Having several different battery bank setups - aimed by design towards low consumption / medium consumption / high consumption appliances and tasks, allows flexibility and scale up...and also human learning / acceptance / adaptation at a speed and intensity that suits the individual. It takes time...and money...and above all - the desire to face up to some challenges and short term inconveniences that easy-life living has mostly erased for the majority. But the reward - for me anyway - is brilliant and worth it I think.

mntnhousepermi's picture
mntnhousepermi
Status: Silver Member (Offline)
Joined: Feb 19 2016
Posts: 115
multiple inverters/batteries

would be very expensive. I can see having a smaller, maybe even portable, for a separate building on the property or camping that can be used in a bug out, but otherwise, these multiple systems for just around the house would be very pricey ! And, not more environmental considering the manufacturing of batteries and electronics, it seems. So, I can see the argument for a small, portable dc only system, wether one has a larger solar system, or if it is all a household has for emergency uses, but cannot see the advantages of have 2 larger, mid-mid or mid-large, for the same house.

I use small electric appliances off of my one batterybank with no problems, water pumping(not small), electric kettle, toaster, bread maker, etc.... for many days in a row when it is raining. Batteries and inverters and especially the wiring is very expensive. 

Having separate freezers/refrigerators work for some people, especially those with alot of frozen items, but adding all the numbers of yours together does not seem like much to any annual energy savings, and alot of floor space by having 3 separate units ? This is one I have looked into alot for my house, and so far have not seen enough of an advantage to chest freezer-style refrigerators to justify the increased cost, but I revisit this often, and do not know for sure what I will do next time I need a new one. I may well try a horizontal one out then. We all have different needs, I produce alot on site that needs refrigeration, I barely use freezer space. For others, it is the other way around ! Idealy, I would like to have a root cellar, and spring box  -- but, for now, time and money constrains. Unlike most people, I produce my own dairy, and so generally have 3-12 half gallon jars of milk, various cheeses, jars of pickles and seasonally 10 dozen eggs to see thru the molt and winter slow down. Eggs of course do not need to be refrigerated, but do if they are being stored for so many months in a hot area like here.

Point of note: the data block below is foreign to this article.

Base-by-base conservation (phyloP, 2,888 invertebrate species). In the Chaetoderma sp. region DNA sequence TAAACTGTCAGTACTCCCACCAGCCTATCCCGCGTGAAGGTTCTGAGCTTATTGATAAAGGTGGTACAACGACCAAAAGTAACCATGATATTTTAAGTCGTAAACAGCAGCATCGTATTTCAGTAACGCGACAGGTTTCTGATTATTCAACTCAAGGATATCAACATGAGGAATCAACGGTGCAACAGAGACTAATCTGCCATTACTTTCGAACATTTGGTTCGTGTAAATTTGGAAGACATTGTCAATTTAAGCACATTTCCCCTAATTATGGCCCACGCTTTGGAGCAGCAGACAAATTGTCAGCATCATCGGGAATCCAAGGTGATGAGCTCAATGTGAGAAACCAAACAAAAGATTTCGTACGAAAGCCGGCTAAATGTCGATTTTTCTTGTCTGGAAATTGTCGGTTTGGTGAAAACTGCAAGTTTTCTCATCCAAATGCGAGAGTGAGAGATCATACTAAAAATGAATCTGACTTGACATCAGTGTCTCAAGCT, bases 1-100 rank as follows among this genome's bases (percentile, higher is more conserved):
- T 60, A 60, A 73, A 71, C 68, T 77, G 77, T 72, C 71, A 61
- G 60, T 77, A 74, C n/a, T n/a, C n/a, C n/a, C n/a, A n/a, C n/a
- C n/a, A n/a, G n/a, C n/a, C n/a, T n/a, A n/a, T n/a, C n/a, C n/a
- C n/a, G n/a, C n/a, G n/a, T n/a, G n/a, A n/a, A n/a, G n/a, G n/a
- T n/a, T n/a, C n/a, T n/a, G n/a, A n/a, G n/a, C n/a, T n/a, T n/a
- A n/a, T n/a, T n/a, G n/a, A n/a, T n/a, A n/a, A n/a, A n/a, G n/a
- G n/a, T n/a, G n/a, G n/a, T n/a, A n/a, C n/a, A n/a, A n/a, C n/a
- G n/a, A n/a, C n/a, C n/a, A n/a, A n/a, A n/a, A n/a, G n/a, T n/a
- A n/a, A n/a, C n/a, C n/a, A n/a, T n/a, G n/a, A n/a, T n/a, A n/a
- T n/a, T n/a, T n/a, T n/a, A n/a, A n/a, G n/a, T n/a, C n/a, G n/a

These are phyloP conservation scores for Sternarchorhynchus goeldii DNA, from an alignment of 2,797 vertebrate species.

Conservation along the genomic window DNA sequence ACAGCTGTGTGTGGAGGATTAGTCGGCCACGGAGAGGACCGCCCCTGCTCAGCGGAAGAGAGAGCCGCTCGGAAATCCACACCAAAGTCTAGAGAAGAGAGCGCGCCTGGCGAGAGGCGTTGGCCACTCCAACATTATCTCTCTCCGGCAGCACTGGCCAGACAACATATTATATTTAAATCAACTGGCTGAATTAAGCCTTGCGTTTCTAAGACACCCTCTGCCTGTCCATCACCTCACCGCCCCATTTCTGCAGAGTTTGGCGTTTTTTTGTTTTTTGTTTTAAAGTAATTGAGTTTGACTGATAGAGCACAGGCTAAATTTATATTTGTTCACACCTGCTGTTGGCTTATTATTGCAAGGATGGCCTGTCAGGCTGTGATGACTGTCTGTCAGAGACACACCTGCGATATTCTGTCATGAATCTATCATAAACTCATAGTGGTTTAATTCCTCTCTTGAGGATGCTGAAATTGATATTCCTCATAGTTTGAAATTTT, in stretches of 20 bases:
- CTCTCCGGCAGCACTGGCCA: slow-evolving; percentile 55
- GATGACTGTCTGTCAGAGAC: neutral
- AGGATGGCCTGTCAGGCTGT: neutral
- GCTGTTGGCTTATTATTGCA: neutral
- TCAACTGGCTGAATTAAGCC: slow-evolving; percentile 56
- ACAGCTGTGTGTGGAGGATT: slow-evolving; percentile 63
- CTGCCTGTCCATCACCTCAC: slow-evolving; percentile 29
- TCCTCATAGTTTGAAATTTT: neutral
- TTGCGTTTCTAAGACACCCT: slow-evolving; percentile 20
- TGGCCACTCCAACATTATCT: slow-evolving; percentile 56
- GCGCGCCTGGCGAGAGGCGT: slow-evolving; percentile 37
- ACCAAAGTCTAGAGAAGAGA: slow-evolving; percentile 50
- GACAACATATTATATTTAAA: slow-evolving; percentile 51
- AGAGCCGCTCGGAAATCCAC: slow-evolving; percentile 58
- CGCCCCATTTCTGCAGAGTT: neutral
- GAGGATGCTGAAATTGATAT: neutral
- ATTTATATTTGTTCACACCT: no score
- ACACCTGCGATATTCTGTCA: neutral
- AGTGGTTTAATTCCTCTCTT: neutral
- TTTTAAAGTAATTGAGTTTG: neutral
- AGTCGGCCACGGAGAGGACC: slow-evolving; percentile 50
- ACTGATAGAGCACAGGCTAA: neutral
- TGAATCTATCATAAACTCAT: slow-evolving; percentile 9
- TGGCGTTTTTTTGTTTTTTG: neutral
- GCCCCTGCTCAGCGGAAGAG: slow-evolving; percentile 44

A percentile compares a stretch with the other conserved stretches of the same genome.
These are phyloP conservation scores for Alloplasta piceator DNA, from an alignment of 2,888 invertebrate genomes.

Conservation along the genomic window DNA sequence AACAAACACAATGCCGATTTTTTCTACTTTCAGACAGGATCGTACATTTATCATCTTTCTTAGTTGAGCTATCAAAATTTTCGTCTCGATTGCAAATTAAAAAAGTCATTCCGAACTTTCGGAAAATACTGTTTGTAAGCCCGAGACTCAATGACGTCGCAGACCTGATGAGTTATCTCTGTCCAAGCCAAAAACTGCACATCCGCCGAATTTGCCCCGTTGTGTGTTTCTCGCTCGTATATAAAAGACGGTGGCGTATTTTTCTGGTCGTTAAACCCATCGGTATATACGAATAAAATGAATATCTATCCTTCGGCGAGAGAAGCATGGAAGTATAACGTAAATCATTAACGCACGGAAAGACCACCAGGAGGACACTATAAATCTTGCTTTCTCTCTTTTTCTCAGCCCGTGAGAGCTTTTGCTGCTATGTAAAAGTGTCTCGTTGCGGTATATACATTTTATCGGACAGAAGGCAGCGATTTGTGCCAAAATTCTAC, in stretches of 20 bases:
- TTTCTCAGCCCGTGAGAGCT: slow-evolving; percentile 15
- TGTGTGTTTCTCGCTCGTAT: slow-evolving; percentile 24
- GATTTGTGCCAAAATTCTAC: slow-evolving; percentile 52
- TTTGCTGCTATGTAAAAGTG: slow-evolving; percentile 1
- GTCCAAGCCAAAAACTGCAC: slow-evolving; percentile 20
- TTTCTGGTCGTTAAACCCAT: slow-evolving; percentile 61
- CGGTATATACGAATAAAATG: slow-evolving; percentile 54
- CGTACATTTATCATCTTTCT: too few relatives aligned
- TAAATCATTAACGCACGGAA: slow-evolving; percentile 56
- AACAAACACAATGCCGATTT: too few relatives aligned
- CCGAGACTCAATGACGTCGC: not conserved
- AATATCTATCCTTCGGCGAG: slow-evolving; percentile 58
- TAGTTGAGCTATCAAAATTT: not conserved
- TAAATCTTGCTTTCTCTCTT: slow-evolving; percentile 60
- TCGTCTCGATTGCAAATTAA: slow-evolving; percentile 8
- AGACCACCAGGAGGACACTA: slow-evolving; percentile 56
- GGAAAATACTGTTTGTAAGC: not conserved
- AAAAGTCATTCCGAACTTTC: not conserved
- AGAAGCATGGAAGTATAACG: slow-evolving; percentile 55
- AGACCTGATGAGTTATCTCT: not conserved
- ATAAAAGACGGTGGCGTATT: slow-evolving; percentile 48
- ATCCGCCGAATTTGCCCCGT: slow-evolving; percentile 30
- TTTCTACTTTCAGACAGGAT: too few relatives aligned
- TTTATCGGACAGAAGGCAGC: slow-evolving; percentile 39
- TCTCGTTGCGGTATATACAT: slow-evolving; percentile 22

By the way, there is a link to an appliance energy consumption site up in one of my earlier posts, not all inclusive, I dont think it has summit appliance in it, but just about all of the typical ones you can get in America

 

 

mntnhousepermi's picture
mntnhousepermi
Status: Silver Member (Offline)
Joined: Feb 19 2016
Posts: 115
high electric use items

You are right, some typical items realy use too much electricity to use on a battery system, electric ovens, electric space heaters, electric hot water heating. Most reasonably priced solar/battery sytems do not connect to these devices. I think some people with alot of money to burn do power these, but for a typical household, they are not a battery drain as they are not used on a battery system, at least this is what I see around here. ANd, as I said a few super expensive systems owned by people with a whole lot of money who will put in enough to power everything electric they might desire.

 

Bt, most out here conserve first and then make a system

Geedard's picture
Geedard
Status: Bronze Member (Offline)
Joined: Oct 13 2014
Posts: 46
Conserving then scaling, agree completely

Completely agree with that sentiment.

My living circumstance has some extreme outer edges. In summer months, due to the trajectory of the sun and the topography of the surrounding alpine mountains, I get up to a maximum of 8.5 hours of sun. In winter, I get 43 minutes in total, per day. That's it. 2 years ago, that was 49 minutes...but the fir tree forest adjacent to my home (which I don't own and which grow on UNESCO protected land - thus I can't chop them down) grew 2 feet higher in that time...and aren't going to stop growing in future...so my 43 minutes will be less or none foreseeably. And obviously, its cold in winter, with an average 60 cm permanent frozen snow cover from mid-Dec until mid-April.

To be less reliant on AC (which can black out in winter weather), I needed to setup differently. Solar helps, but is not a sustainable year round solution for me. Also not wind (the mountains shield against the wind for the most part), also not hydro (there's no viable stream/river/waterfall that I can access for hydro, although I have fresh flowing alpine water.

So to minimise AC use I need to conserve as priority and then optimise for maximum efficiency out of the appliances in use, the battery capacity that I have and the charging methodologies available....and simply use alternatives.

At the local state level where I live, hydro dominates AC production (excellent). But that doesn't help me in a black out or a white out. Only viable backups, efficient and affordable. So yes - conserve, then system. Same here too.

mntnhousepermi's picture